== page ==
Pinny Arnon

The Flood & The Challenge of Prayer in Wartime

Photo by nikko macaspac on Unsplash

I’ve been having a hard time with my prayers since the war began. I have many friends who find prayer to be difficult, but I love to pray. Many I know rush through the daily prayers, dutifully fulfilling the mitzvah and anxiously moving on to the more important things they have to do. But I pray slowly, breathing deeply, working methodically to empty my mind of all the chaos and static, gradually extricating myself from the world to bask for just a few moments at least in the glow of Godly light that underlies the darkness.

Yet for the past 10 days, it has been exceedingly difficult to shut out the horrific images, to silence the sounds of suffering, to still my racing mind and calm my pounding heart. The pinnacle of the prayer service is the Shema, a moment of perfect unity when everything fades to an immaculate white and I can usually sense a universal oneness in which there is no division, no tension, and no conflict. It is has been difficult to reach that exquisite place of late.

But I learned yesterday a discourse of the Alter Rebbe on this week’s parsha, Noach, and this morning I found that light again in my prayers.

This week we read of Noah and the flood. The Alter Rebbe teaches that “the flood” is a metaphor for all of the hardship and challenge in our lives. The flood is referred to as “Mei Noach” (Isaiah 54:9) which translates as “the waters of Noah.” But the name Noah in Hebrew, Noach, means “comfort,” so the flood is also understood as the “waters of comfort.” How is it, the Alter Rebbe asks, that the flood, which brought death and destruction to the world, can be referred to as comfort?

He answers that the floodwaters were like a global mikvah, or ritual bath, which cleansed the creation and brought purification. Prior to the flood, the earth had grown corrupt: “the earth was corrupt before G‑d, and the earth became full of violence” (Gen. 6:11). The flood therefore came as a result of this corruption – not as a punishment but, as we are to see all of life’s challenges according to the Mystics, as a means of cleansing and purification that will enable us to awaken and return to the proper path.

As a result of the impending flood, Noah built the ark. The word for ark in Hebrew is “teyva,” which also means “word.” The ark, the Alter Rebbe expounds, represents words of prayer. When we are flooded by life’s challenges, we, like Noah, are to enter the “teyva,” the words of prayer, and they will buoy us.

The Alter Rebbe points out a fascinating concept: It is specifically the flood that causes Noah to build the teyva. In other words, it is the challenges of life that inspire us to pray most passionately. Not only that, but the floodwaters lifted Noah’s ark high above the ground – and similarly it is life’s floods that uplift us far above where we were prior.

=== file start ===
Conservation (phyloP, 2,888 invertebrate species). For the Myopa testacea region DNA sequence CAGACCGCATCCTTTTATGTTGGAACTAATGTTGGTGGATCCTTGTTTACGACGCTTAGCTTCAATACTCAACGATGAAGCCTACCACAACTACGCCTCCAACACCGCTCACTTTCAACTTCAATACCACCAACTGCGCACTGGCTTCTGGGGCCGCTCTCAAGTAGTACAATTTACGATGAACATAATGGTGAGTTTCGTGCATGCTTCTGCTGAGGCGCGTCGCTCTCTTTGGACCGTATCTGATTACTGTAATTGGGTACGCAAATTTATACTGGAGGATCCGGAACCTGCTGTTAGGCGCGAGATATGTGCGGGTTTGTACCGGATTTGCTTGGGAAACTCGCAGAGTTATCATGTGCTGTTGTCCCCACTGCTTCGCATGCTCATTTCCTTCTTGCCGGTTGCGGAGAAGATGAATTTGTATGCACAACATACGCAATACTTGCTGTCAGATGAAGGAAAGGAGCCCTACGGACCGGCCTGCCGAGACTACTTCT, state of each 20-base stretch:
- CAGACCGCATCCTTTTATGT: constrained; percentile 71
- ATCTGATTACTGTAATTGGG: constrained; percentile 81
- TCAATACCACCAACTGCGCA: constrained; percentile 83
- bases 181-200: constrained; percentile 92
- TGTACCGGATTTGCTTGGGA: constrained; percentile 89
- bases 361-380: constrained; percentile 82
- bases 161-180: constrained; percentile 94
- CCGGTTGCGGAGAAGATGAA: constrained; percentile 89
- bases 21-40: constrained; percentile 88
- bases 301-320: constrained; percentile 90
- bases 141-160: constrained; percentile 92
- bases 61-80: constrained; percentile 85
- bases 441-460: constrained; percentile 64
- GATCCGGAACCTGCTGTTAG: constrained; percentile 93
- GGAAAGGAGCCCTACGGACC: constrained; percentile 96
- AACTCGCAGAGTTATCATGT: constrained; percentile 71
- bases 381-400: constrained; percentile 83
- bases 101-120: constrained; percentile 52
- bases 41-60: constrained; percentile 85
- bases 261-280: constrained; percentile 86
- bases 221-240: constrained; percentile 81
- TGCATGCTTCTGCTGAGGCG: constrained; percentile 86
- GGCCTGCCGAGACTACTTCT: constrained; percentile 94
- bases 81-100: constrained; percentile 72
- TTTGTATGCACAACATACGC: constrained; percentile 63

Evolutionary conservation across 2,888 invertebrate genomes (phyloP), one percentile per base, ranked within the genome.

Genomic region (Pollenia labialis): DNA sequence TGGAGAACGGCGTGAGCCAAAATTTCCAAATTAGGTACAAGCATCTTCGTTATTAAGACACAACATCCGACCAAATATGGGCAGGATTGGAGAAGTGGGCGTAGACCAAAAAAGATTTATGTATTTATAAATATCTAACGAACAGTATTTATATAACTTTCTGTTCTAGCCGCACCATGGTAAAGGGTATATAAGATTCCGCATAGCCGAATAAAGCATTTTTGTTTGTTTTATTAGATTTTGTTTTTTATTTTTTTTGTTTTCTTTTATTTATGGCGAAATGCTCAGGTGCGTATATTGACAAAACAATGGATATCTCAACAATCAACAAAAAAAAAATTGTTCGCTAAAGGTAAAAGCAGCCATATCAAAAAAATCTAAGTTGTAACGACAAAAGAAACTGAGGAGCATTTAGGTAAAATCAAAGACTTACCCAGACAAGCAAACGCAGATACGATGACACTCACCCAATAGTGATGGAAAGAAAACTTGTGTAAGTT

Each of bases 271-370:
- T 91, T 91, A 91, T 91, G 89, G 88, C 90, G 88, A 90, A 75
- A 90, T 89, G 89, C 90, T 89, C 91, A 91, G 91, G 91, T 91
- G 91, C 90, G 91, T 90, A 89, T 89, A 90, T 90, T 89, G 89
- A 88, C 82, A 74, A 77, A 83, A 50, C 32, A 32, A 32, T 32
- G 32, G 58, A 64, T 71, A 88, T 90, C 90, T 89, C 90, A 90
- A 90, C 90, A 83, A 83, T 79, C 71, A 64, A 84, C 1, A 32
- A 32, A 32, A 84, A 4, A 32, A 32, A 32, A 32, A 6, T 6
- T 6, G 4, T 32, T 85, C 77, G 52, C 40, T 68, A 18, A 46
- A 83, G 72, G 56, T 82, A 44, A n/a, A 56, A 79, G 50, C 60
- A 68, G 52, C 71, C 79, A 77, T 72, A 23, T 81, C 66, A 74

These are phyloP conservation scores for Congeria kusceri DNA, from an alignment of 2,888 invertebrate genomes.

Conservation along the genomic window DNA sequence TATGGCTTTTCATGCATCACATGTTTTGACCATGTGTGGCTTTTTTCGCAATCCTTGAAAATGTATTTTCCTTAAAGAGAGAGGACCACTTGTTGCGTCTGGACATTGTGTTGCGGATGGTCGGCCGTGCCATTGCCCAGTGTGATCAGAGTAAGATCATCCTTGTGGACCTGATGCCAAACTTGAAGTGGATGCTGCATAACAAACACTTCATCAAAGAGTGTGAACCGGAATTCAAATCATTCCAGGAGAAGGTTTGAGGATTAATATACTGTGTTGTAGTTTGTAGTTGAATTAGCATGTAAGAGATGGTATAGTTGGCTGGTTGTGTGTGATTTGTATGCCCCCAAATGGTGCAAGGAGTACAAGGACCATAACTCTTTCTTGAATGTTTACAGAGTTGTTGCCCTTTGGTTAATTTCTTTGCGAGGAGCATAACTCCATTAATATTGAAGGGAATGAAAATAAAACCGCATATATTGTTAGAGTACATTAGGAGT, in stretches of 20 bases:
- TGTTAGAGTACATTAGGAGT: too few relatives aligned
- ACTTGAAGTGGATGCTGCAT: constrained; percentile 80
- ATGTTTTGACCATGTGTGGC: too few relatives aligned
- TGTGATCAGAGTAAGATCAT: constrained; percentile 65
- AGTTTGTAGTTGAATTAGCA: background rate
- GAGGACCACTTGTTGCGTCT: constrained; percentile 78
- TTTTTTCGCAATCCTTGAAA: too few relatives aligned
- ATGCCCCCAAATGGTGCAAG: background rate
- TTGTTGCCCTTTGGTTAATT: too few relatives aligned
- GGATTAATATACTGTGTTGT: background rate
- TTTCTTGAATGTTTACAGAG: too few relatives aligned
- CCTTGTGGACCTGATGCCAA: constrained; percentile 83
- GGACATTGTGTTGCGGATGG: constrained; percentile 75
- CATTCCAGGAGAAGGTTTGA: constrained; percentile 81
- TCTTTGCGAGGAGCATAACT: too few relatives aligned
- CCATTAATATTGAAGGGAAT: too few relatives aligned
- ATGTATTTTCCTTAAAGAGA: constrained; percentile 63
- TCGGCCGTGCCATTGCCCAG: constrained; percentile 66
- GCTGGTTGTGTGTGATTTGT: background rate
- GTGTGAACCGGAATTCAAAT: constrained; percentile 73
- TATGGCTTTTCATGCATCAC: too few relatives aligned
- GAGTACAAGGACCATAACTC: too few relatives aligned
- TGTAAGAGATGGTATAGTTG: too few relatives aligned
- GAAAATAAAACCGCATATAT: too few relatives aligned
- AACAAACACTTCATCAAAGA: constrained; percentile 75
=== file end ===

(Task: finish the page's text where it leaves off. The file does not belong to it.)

From this we learn that prayer, according to Torah tradition, is not supposed to be a serene meditation on a mountaintop removed from all the craziness of life. Rather, we are to pray precisely where and when we sit in the middle of the flood. It is our duty and purpose to transform this place of violence and chaos to a place of peace and unity. It is no coincidence that the verse states that “the waters swelled 15 cubits higher than the mountain peaks which they covered” (Genesis 7:19) – the message is clear that through the floods of life we can reach far higher than any serene, removed mountain retreats.

It is the challenges of life that take us to our deepest depths and raise us to our highest heights. The Alter Rebbe teaches that not only can we reach even higher through the flood than we could beforehand, but the soul itself achieves even higher levels through its descent into this dark and confused world than where it sat before it was placed into a body. This is the very secret of creation – that light which comes after darkness is even more brilliant than the original light that existed prior.

Pray in the midst of the flood. Close your eyes, breathe deeply, and visualize the unity that hides behind the darkness. Then open your eyes and do everything you can to be a life raft for those who are drowning around you.

Derived in part from Pnei Hashem, an introduction to the deepest depths of the human experience based on the esoteric teachings of Torah.


About the Author
Pinny Arnon is an award-winning writer in the secular world who was introduced to the wellsprings of Torah as a young adult. After decades of study and frequent interaction with some of the most renowned Rabbis of the generation, Arnon has been encouraged to focus his clear and incisive writing style on the explication of the inner depths of Torah.
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